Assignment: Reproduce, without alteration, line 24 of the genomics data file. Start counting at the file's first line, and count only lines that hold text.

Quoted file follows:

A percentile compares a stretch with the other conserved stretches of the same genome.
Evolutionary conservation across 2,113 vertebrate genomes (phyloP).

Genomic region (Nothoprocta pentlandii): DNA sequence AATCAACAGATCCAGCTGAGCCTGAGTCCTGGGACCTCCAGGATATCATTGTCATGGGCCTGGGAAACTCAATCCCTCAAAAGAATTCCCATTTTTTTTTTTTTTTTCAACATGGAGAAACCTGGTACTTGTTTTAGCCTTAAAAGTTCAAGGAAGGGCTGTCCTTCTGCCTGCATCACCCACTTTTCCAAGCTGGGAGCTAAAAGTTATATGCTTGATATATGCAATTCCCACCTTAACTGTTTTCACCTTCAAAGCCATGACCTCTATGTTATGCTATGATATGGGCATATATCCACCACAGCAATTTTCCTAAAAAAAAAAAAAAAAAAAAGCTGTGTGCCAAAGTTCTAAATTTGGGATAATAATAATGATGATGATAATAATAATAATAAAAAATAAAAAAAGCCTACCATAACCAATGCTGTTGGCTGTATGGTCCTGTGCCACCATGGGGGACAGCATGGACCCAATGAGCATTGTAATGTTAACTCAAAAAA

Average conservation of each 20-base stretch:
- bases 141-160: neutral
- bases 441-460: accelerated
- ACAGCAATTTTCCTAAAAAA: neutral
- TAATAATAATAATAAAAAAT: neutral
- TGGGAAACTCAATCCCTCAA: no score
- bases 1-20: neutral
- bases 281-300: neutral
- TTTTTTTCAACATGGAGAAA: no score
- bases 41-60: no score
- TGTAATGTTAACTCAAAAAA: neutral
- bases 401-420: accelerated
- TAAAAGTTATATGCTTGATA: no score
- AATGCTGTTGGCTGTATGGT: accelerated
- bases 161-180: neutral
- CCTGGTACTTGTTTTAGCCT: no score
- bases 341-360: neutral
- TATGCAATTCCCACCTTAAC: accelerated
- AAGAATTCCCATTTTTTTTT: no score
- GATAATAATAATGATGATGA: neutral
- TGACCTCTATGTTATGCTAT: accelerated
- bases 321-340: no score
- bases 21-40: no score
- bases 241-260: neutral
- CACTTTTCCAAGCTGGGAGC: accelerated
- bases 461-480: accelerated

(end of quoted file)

- TGACCTCTATGTTATGCTAT: accelerated